The key words in the excerpt quoted above are “per unit of GDP.” Because China’s GDP is expected to at least double by 2020 (based on the base year 2005), China could conceivably meet their target of a 40-45-per cent cut in emissions per unit of GDP even with as much as a doubling of actual (absolute) GHG emissions!

Joseph Chan on Confucianism and Democracy

In IS210 today, we viewed a short clip from this interesting lecture by Professor Joseph Chan given at Cornell University. Professor Chan of the University of Hong Kong talks about the shared moral basis of contemporary Chinese society. With Leninism/Marxism/Maoism being discredited amongst most Chinese, the search begins for a new moral basis/foundation for society.

As Professor Dick Miller says in his introductory remarks:

In China, as in the United States, people feel a great need for an adequate, shared, ethical basis for public life. There, as here, people don’t think that freedom to get as rich as you can is an adequate basis.

So, what is that basis, if the official ruling ideology of the political regime no longer seems legitimate. Liberal democracy? Confucianism. There are adherents in China of both of these as the proper ethical foundation. What does Professor Chan have to say about the compatibility of Confucian ideals with democracy? Watch and find out. It’s a very informative lecture.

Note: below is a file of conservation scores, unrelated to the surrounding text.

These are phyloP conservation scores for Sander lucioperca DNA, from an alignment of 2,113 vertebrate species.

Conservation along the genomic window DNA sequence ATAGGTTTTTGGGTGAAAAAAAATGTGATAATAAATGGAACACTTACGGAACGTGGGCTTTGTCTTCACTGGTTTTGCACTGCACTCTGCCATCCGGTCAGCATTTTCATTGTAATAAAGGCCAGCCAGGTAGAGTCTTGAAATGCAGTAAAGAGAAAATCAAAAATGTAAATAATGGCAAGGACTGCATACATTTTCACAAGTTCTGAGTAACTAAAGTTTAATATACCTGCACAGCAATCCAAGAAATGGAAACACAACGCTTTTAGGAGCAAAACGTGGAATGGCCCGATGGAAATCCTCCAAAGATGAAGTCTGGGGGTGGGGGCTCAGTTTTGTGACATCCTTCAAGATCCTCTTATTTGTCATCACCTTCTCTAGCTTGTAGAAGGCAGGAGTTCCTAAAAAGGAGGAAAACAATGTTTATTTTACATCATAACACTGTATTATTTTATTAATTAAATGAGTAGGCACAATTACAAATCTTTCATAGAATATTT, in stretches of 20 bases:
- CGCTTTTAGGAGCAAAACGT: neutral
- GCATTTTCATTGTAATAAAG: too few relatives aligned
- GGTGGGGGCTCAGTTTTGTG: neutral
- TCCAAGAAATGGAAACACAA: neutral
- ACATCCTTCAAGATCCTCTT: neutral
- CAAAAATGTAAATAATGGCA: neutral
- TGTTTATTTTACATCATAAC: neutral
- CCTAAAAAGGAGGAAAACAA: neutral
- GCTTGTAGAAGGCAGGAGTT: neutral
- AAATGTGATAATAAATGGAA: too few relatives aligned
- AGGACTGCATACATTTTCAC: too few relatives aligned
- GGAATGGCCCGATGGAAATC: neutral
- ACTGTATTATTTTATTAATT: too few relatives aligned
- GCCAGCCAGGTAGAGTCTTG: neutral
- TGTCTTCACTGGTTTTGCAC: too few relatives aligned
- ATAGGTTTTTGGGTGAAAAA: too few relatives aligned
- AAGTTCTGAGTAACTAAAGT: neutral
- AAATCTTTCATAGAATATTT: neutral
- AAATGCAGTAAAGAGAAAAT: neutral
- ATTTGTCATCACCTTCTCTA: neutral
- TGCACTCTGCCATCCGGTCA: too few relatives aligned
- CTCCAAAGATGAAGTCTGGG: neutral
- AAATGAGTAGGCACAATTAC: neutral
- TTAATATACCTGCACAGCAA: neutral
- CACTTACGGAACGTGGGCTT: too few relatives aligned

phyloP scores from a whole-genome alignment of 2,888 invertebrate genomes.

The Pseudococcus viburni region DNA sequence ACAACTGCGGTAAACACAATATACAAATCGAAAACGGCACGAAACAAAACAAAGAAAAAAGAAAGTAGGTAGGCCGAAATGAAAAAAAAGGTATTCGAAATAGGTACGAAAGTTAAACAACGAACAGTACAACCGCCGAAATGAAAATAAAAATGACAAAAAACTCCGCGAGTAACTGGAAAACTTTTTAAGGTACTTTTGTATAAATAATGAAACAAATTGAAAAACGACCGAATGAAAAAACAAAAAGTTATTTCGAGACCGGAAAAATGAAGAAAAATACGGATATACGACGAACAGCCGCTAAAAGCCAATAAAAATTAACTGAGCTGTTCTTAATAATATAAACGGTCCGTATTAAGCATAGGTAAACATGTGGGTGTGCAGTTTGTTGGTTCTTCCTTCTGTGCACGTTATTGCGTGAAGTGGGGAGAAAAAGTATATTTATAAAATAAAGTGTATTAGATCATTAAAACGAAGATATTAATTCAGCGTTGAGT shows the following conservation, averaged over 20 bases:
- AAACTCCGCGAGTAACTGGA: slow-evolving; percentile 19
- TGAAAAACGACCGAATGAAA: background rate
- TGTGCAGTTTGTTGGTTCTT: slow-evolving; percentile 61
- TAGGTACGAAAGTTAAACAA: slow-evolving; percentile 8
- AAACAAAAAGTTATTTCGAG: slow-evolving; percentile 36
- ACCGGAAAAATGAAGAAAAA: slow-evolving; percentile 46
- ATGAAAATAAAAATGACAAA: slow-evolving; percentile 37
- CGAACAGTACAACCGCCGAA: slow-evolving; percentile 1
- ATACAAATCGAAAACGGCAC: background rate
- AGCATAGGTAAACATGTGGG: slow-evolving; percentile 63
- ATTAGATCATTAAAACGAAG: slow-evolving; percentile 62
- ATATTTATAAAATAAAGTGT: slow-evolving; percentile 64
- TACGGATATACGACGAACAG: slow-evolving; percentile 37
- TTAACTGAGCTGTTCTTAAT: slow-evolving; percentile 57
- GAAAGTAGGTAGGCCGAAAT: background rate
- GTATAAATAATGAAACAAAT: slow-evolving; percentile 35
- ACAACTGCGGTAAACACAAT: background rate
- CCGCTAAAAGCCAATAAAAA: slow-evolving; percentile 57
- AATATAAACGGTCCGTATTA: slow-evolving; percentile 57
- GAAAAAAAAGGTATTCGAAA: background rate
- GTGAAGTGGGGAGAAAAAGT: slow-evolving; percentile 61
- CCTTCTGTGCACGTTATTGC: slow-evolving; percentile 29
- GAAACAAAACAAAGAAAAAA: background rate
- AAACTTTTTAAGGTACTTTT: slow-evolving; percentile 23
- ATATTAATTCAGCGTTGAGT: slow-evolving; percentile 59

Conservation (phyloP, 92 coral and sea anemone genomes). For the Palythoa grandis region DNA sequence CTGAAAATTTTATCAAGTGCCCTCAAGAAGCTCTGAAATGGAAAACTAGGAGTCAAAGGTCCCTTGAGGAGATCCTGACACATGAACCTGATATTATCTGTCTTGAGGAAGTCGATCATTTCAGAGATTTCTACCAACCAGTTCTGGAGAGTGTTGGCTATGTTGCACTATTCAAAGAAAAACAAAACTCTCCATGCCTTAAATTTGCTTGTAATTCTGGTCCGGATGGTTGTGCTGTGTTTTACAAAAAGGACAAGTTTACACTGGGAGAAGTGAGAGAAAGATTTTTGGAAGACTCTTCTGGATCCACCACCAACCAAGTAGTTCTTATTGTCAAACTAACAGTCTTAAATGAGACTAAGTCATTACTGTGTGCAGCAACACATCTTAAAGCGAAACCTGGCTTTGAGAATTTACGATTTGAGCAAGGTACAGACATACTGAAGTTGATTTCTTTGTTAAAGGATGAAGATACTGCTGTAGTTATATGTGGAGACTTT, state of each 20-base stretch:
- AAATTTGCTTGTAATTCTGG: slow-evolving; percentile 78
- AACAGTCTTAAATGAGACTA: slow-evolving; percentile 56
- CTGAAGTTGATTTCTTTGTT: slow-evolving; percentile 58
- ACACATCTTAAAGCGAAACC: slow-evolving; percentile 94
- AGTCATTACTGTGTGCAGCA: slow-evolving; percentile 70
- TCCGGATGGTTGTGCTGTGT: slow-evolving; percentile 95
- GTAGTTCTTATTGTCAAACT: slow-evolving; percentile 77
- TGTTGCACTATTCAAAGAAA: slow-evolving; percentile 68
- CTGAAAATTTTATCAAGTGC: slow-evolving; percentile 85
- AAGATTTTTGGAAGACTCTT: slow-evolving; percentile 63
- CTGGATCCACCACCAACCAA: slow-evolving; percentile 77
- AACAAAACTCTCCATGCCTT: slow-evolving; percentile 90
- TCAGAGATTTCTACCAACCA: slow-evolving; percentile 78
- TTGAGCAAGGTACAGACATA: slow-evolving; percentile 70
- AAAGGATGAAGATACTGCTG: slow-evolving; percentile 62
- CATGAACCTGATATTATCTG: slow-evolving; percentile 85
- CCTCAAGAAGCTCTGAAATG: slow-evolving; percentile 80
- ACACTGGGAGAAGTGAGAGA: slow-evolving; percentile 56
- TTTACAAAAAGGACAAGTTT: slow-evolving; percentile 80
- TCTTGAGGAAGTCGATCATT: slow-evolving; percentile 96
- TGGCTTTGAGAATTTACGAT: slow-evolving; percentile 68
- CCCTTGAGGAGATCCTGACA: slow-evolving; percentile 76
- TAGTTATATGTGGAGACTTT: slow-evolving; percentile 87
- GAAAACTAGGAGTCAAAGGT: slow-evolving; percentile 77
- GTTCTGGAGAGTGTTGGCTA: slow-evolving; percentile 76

PM Harper’s Foreign Policy Shift Towards China

In the National Post, Peter Godspeed argues that Prime Minister Stephen Harper’s pending visit to China represents somewhat of a foreign policy pivot for the Conservative government.

Like the United States, Canada is in the midst of a foreign policy pivot in Asia…

…Tuesday, Stephen Harper, the Prime Minister, arrives in the Chinese capital for what almost amounts to a traditional “Team Canada” trade mission, seeking to strengthen economic ties with Canada’s second-largest trading partner.